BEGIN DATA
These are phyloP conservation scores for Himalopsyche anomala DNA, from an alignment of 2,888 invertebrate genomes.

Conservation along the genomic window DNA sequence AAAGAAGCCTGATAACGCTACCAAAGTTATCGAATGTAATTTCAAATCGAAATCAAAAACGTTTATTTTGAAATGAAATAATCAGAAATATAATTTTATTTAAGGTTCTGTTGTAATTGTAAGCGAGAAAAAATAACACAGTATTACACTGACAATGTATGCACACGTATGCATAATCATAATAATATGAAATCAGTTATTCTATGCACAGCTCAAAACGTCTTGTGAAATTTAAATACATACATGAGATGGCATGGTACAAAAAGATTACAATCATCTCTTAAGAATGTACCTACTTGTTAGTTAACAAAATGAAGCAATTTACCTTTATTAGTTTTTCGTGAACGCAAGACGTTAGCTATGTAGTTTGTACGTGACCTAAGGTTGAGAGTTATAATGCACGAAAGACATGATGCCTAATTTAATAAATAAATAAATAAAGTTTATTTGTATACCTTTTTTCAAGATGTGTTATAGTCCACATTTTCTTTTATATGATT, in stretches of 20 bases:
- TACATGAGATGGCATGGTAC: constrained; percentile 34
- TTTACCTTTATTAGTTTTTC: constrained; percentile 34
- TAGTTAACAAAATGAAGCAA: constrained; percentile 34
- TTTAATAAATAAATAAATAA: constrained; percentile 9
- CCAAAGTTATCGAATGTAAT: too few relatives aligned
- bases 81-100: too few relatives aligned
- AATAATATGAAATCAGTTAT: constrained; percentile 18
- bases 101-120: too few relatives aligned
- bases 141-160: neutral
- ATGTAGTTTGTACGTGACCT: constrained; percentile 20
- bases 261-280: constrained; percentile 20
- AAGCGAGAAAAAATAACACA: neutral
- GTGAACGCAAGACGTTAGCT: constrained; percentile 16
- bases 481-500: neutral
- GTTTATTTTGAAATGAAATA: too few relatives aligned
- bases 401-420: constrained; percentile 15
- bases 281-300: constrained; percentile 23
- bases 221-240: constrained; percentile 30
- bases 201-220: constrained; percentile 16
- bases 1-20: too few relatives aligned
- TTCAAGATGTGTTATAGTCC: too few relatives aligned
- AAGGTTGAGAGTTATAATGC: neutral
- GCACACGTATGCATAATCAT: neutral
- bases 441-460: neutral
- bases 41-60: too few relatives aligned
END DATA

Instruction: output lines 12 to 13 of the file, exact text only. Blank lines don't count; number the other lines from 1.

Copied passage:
- ATGTAGTTTGTACGTGACCT: constrained; percentile 20
- bases 261-280: constrained; percentile 20